@alexanderbrevig yeah I get what you're saying. And thanks for following up, too!
Some time ago I tried to enforce
PUBLIC/PROTECTED/PRIVATE sections in my source files and place members inside them accordingly but soon I figured it's too cumbersome and found myself not following this discipline. It takes time to scroll between different parts of the file and you might lose your thought while performing such jumps. Not to mention the extra burden if you decide to change member visibility.
Instead I learned how important documenting your code is and eventually found a good documentation generator that puts different types of class members into different sections (config parameters / runtime properties / methods / events... btw what is your approach to defining & documenting events?) and allows the reader to easily filter out private or inherited members if he wants to.
The only convention I follow is putting config variables/properties first in class definition, then the constructor, then all other methods, like they do in ExtJS. I find it more comfortable to logically group methods (this is context-aware), not by visibility. That way it's easier to follow the chain when learning how things work.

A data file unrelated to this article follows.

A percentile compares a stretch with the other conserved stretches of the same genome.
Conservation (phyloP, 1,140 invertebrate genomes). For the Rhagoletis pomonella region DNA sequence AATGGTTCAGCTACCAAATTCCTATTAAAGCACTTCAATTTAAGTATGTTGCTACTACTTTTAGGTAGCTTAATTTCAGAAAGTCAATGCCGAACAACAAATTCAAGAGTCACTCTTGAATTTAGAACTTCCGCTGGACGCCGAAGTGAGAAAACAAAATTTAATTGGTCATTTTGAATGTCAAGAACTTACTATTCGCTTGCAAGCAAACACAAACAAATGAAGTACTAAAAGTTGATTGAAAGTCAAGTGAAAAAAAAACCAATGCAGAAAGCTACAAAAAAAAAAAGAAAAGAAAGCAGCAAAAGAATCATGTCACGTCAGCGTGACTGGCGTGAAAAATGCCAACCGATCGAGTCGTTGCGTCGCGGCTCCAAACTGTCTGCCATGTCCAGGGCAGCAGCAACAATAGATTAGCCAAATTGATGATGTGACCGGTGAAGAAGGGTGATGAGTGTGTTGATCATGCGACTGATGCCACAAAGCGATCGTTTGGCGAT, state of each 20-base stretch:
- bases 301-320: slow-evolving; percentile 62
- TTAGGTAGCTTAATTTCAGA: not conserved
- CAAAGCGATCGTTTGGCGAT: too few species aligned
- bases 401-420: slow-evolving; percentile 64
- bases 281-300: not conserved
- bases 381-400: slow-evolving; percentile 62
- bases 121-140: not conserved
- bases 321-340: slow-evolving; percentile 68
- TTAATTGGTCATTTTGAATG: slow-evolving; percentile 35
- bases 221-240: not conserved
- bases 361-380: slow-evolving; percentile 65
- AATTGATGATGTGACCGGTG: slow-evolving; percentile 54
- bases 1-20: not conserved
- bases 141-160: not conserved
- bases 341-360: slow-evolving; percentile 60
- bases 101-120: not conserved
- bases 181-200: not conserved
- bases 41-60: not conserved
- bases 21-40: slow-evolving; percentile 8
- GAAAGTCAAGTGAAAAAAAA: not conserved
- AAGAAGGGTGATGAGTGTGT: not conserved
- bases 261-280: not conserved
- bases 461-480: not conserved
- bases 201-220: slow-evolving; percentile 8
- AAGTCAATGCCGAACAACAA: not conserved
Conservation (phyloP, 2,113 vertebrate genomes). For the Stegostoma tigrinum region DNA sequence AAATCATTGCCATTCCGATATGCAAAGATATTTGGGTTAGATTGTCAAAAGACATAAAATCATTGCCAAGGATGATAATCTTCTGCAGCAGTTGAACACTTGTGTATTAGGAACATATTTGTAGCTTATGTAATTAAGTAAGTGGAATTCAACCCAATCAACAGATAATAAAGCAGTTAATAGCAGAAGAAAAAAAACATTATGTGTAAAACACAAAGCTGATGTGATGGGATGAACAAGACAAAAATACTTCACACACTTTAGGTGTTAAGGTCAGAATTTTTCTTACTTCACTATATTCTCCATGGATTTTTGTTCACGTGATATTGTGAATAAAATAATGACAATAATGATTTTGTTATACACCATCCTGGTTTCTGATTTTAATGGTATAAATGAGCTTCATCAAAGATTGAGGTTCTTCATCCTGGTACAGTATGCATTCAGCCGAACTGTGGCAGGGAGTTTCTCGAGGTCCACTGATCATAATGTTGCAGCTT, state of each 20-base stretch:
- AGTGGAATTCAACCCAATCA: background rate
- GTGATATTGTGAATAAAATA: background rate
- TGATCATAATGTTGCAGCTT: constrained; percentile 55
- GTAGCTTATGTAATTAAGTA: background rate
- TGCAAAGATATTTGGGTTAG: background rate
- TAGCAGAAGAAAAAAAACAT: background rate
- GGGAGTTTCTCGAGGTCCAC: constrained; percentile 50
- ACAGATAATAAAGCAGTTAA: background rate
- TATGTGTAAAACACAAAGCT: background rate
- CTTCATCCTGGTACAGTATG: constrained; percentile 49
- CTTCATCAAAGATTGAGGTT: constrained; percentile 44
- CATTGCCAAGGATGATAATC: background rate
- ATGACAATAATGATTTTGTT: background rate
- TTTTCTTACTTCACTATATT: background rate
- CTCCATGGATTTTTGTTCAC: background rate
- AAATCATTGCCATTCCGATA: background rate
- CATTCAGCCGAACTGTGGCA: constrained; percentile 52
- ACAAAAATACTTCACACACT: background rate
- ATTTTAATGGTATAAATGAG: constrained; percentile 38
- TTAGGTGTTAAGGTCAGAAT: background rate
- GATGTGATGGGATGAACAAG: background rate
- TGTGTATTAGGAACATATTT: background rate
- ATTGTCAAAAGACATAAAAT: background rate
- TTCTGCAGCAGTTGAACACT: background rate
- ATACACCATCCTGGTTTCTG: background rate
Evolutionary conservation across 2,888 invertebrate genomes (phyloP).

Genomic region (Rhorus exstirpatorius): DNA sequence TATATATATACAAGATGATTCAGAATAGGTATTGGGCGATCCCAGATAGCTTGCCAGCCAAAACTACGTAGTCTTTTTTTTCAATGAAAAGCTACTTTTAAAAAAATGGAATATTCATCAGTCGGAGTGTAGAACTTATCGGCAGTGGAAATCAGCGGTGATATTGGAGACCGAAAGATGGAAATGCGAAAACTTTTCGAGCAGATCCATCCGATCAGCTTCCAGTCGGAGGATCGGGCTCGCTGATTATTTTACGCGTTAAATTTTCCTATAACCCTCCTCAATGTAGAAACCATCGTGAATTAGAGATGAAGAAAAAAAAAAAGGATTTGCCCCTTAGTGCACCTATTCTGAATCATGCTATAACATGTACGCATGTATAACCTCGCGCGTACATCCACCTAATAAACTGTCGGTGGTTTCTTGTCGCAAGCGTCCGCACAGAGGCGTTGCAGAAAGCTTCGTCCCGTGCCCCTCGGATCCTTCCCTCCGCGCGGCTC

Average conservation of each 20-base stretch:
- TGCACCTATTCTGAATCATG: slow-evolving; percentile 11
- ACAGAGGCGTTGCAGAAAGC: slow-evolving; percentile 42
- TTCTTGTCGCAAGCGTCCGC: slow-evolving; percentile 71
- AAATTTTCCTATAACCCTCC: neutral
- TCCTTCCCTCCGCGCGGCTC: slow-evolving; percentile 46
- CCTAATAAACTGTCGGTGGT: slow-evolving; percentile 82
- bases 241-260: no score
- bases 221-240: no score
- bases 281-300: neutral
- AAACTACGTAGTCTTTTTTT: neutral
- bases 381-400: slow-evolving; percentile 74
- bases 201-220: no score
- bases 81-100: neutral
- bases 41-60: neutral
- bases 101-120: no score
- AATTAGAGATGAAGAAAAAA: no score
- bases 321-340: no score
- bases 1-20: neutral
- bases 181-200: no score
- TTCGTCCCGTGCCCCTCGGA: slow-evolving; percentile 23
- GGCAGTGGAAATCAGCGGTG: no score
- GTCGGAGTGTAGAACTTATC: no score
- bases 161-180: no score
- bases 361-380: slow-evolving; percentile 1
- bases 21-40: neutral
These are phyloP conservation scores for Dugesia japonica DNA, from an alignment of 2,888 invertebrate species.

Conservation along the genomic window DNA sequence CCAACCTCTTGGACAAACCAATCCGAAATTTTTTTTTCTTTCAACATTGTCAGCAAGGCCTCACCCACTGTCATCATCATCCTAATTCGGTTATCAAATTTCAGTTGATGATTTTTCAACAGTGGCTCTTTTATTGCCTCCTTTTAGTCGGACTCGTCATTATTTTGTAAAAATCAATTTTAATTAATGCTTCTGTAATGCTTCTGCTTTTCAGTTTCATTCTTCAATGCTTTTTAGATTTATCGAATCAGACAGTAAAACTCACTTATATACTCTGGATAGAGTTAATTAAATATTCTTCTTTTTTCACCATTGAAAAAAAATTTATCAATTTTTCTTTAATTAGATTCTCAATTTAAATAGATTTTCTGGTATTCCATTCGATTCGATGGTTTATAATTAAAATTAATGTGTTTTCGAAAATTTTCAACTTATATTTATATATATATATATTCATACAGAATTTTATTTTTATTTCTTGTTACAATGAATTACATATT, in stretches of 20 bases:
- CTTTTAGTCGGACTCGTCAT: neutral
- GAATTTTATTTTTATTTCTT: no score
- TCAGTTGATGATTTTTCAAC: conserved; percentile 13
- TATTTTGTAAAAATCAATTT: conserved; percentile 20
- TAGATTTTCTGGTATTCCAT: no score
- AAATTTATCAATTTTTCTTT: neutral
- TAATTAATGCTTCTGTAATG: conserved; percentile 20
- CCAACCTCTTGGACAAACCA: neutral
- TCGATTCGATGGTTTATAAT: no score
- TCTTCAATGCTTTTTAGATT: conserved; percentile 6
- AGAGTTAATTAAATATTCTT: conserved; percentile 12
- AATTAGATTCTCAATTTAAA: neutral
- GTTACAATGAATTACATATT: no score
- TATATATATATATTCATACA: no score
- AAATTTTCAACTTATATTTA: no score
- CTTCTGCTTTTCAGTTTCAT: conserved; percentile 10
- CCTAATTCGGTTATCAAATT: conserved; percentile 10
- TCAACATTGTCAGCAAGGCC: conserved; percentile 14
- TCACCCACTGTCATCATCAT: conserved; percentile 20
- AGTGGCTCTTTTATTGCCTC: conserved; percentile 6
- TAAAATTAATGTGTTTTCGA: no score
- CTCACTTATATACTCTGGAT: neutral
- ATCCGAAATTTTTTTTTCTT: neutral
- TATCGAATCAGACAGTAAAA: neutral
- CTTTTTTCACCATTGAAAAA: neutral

As I pointed out above, and I'll make it clearer, I don't feel there need to be different "levels of verbosity" inside the source code, the source code is already the maximum level of detail once you get there (if source code is available at all), it's all in front of you. All the "reasons" for visiting the code you listed in your original post actually look like perfect cases for visiting documentation instead. Again, if documentation doesn't give that to you (public api? preconditions? default values & constants? cmon, that all must be in the docs!), then you should really just improve the documentation, not shuffle stuff inside your source files.